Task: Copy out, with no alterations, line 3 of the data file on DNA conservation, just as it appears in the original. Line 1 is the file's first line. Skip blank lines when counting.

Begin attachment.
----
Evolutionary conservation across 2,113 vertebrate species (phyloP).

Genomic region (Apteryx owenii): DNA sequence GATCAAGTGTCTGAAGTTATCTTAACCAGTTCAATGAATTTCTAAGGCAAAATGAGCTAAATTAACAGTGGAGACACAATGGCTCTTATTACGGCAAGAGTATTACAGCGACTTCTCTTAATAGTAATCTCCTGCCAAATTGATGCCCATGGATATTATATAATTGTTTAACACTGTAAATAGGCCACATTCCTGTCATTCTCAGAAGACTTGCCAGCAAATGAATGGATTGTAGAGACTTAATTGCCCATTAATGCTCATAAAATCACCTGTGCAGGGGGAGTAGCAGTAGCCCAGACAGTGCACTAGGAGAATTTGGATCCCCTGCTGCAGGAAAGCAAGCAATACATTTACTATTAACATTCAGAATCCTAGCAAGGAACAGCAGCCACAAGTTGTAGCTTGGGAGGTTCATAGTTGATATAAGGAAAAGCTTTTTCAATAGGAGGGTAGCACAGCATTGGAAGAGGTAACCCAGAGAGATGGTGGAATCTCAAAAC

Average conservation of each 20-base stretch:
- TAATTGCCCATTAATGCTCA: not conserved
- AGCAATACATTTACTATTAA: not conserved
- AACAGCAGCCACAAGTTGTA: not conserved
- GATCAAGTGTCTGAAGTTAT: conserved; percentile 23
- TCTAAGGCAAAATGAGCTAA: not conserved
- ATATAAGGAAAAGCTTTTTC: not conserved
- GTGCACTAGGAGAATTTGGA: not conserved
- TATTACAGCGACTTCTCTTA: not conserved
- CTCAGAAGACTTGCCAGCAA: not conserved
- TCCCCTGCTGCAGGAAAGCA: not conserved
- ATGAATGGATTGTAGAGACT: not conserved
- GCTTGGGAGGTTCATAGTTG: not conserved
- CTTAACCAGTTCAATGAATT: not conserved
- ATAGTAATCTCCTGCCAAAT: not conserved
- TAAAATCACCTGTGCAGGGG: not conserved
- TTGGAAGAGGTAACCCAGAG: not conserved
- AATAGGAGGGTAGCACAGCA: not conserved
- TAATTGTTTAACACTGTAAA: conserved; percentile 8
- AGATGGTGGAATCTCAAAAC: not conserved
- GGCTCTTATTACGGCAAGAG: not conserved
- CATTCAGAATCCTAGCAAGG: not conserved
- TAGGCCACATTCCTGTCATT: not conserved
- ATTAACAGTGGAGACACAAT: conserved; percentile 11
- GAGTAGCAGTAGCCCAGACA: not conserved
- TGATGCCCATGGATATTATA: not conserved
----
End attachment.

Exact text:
Average conservation of each 20-base stretch: